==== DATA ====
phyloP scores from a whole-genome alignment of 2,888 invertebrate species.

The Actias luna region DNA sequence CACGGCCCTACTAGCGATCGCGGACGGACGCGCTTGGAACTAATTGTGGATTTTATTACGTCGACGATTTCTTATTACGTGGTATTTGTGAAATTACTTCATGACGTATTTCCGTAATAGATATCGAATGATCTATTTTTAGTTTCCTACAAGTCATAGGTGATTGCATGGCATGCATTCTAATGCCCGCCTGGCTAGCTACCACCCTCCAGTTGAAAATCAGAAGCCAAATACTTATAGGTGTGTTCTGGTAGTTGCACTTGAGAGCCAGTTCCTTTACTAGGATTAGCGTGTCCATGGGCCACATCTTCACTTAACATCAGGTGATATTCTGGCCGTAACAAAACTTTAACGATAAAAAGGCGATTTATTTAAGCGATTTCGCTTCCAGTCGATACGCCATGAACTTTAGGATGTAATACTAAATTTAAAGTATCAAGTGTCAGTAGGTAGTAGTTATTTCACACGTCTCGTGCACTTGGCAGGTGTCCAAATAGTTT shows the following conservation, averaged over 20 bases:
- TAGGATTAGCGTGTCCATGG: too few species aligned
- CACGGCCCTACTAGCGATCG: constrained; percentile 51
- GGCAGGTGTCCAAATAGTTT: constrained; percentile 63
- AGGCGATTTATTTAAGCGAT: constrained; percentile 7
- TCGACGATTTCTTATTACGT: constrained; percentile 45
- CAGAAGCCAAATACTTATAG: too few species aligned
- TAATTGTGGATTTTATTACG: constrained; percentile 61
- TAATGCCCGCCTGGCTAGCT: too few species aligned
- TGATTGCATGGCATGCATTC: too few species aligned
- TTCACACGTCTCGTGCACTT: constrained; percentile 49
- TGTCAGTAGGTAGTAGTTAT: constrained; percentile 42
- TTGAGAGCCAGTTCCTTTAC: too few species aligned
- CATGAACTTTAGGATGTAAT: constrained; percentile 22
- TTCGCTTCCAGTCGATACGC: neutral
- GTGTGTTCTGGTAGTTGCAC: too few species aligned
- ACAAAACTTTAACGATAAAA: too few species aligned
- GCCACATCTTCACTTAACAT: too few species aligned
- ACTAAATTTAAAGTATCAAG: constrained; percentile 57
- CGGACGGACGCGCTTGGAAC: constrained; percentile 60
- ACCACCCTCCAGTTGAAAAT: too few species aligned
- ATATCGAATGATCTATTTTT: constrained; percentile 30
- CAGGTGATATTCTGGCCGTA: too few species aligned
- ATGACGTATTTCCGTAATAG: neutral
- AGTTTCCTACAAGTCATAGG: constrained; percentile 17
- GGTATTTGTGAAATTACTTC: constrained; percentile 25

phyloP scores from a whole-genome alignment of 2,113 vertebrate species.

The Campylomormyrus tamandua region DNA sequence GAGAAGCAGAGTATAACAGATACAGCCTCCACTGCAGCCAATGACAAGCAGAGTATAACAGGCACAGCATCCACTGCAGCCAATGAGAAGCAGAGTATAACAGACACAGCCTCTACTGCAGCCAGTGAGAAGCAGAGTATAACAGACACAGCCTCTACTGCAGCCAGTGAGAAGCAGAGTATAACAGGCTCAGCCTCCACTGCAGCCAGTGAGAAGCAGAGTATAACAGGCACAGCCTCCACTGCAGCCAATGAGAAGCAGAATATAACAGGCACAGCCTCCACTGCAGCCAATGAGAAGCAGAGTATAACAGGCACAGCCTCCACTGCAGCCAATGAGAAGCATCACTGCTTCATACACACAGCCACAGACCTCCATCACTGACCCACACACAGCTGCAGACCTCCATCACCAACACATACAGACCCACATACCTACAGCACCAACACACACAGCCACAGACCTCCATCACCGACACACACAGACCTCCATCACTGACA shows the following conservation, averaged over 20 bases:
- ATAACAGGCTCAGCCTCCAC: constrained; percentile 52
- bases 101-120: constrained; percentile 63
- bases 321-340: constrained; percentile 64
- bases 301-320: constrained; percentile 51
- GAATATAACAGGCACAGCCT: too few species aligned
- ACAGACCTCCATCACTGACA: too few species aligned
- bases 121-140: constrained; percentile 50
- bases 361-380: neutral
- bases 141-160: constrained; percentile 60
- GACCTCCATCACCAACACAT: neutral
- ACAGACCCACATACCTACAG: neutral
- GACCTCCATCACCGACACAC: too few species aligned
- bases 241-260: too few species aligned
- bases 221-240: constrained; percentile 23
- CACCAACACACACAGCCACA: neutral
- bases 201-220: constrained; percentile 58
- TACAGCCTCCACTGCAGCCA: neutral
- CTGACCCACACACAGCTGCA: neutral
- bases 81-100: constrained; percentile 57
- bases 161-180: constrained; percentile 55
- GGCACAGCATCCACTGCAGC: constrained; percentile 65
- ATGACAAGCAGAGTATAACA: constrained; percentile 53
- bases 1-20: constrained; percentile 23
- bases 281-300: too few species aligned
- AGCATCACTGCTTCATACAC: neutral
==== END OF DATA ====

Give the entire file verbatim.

phyloP scores from a whole-genome alignment of 2,888 invertebrate species.

The Actias luna region DNA sequence CACGGCCCTACTAGCGATCGCGGACGGACGCGCTTGGAACTAATTGTGGATTTTATTACGTCGACGATTTCTTATTACGTGGTATTTGTGAAATTACTTCATGACGTATTTCCGTAATAGATATCGAATGATCTATTTTTAGTTTCCTACAAGTCATAGGTGATTGCATGGCATGCATTCTAATGCCCGCCTGGCTAGCTACCACCCTCCAGTTGAAAATCAGAAGCCAAATACTTATAGGTGTGTTCTGGTAGTTGCACTTGAGAGCCAGTTCCTTTACTAGGATTAGCGTGTCCATGGGCCACATCTTCACTTAACATCAGGTGATATTCTGGCCGTAACAAAACTTTAACGATAAAAAGGCGATTTATTTAAGCGATTTCGCTTCCAGTCGATACGCCATGAACTTTAGGATGTAATACTAAATTTAAAGTATCAAGTGTCAGTAGGTAGTAGTTATTTCACACGTCTCGTGCACTTGGCAGGTGTCCAAATAGTTT shows the following conservation, averaged over 20 bases:
- TAGGATTAGCGTGTCCATGG: too few species aligned
- CACGGCCCTACTAGCGATCG: constrained; percentile 51
- GGCAGGTGTCCAAATAGTTT: constrained; percentile 63
- AGGCGATTTATTTAAGCGAT: constrained; percentile 7
- TCGACGATTTCTTATTACGT: constrained; percentile 45
- CAGAAGCCAAATACTTATAG: too few species aligned
- TAATTGTGGATTTTATTACG: constrained; percentile 61
- TAATGCCCGCCTGGCTAGCT: too few species aligned
- TGATTGCATGGCATGCATTC: too few species aligned
- TTCACACGTCTCGTGCACTT: constrained; percentile 49
- TGTCAGTAGGTAGTAGTTAT: constrained; percentile 42
- TTGAGAGCCAGTTCCTTTAC: too few species aligned
- CATGAACTTTAGGATGTAAT: constrained; percentile 22
- TTCGCTTCCAGTCGATACGC: neutral
- GTGTGTTCTGGTAGTTGCAC: too few species aligned
- ACAAAACTTTAACGATAAAA: too few species aligned
- GCCACATCTTCACTTAACAT: too few species aligned
- ACTAAATTTAAAGTATCAAG: constrained; percentile 57
- CGGACGGACGCGCTTGGAAC: constrained; percentile 60
- ACCACCCTCCAGTTGAAAAT: too few species aligned
- ATATCGAATGATCTATTTTT: constrained; percentile 30
- CAGGTGATATTCTGGCCGTA: too few species aligned
- ATGACGTATTTCCGTAATAG: neutral
- AGTTTCCTACAAGTCATAGG: constrained; percentile 17
- GGTATTTGTGAAATTACTTC: constrained; percentile 25

phyloP scores from a whole-genome alignment of 2,113 vertebrate species.

The Campylomormyrus tamandua region DNA sequence GAGAAGCAGAGTATAACAGATACAGCCTCCACTGCAGCCAATGACAAGCAGAGTATAACAGGCACAGCATCCACTGCAGCCAATGAGAAGCAGAGTATAACAGACACAGCCTCTACTGCAGCCAGTGAGAAGCAGAGTATAACAGACACAGCCTCTACTGCAGCCAGTGAGAAGCAGAGTATAACAGGCTCAGCCTCCACTGCAGCCAGTGAGAAGCAGAGTATAACAGGCACAGCCTCCACTGCAGCCAATGAGAAGCAGAATATAACAGGCACAGCCTCCACTGCAGCCAATGAGAAGCAGAGTATAACAGGCACAGCCTCCACTGCAGCCAATGAGAAGCATCACTGCTTCATACACACAGCCACAGACCTCCATCACTGACCCACACACAGCTGCAGACCTCCATCACCAACACATACAGACCCACATACCTACAGCACCAACACACACAGCCACAGACCTCCATCACCGACACACACAGACCTCCATCACTGACA shows the following conservation, averaged over 20 bases:
- ATAACAGGCTCAGCCTCCAC: constrained; percentile 52
- bases 101-120: constrained; percentile 63
- bases 321-340: constrained; percentile 64
- bases 301-320: constrained; percentile 51
- GAATATAACAGGCACAGCCT: too few species aligned
- ACAGACCTCCATCACTGACA: too few species aligned
- bases 121-140: constrained; percentile 50
- bases 361-380: neutral
- bases 141-160: constrained; percentile 60
- GACCTCCATCACCAACACAT: neutral
- ACAGACCCACATACCTACAG: neutral
- GACCTCCATCACCGACACAC: too few species aligned
- bases 241-260: too few species aligned
- bases 221-240: constrained; percentile 23
- CACCAACACACACAGCCACA: neutral
- bases 201-220: constrained; percentile 58
- TACAGCCTCCACTGCAGCCA: neutral
- CTGACCCACACACAGCTGCA: neutral
- bases 81-100: constrained; percentile 57
- bases 161-180: constrained; percentile 55
- GGCACAGCATCCACTGCAGC: constrained; percentile 65
- ATGACAAGCAGAGTATAACA: constrained; percentile 53
- bases 1-20: constrained; percentile 23
- bases 281-300: too few species aligned
- AGCATCACTGCTTCATACAC: neutral